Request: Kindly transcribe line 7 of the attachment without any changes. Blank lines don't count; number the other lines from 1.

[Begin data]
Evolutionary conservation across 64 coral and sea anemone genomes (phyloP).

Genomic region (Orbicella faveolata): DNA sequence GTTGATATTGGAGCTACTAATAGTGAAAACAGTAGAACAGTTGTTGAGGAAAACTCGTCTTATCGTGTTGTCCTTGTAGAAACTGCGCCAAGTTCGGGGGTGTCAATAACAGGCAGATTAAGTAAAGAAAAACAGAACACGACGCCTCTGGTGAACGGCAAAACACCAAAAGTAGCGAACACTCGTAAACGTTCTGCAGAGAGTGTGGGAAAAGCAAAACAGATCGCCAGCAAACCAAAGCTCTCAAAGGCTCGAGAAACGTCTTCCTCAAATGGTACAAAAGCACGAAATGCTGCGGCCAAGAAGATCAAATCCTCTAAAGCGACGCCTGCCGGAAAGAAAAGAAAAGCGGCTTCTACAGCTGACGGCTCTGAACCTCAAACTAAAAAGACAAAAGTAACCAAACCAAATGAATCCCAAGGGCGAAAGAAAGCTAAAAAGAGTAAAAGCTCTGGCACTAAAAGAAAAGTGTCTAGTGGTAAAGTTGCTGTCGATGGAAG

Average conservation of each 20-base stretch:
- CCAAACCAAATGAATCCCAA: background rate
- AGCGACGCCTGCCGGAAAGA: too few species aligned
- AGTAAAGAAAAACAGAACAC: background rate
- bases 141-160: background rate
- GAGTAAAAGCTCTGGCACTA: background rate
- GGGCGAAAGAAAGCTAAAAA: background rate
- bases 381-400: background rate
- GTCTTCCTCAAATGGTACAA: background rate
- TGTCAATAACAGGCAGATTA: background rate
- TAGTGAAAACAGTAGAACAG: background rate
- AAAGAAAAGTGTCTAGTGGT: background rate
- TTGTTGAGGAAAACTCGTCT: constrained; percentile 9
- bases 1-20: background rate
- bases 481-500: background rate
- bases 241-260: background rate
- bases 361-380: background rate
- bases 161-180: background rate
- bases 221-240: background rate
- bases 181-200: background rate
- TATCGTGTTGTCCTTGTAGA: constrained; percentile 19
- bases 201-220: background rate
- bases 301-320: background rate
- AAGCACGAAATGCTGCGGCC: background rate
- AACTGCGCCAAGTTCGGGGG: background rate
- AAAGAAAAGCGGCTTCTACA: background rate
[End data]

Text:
- bases 141-160: background rate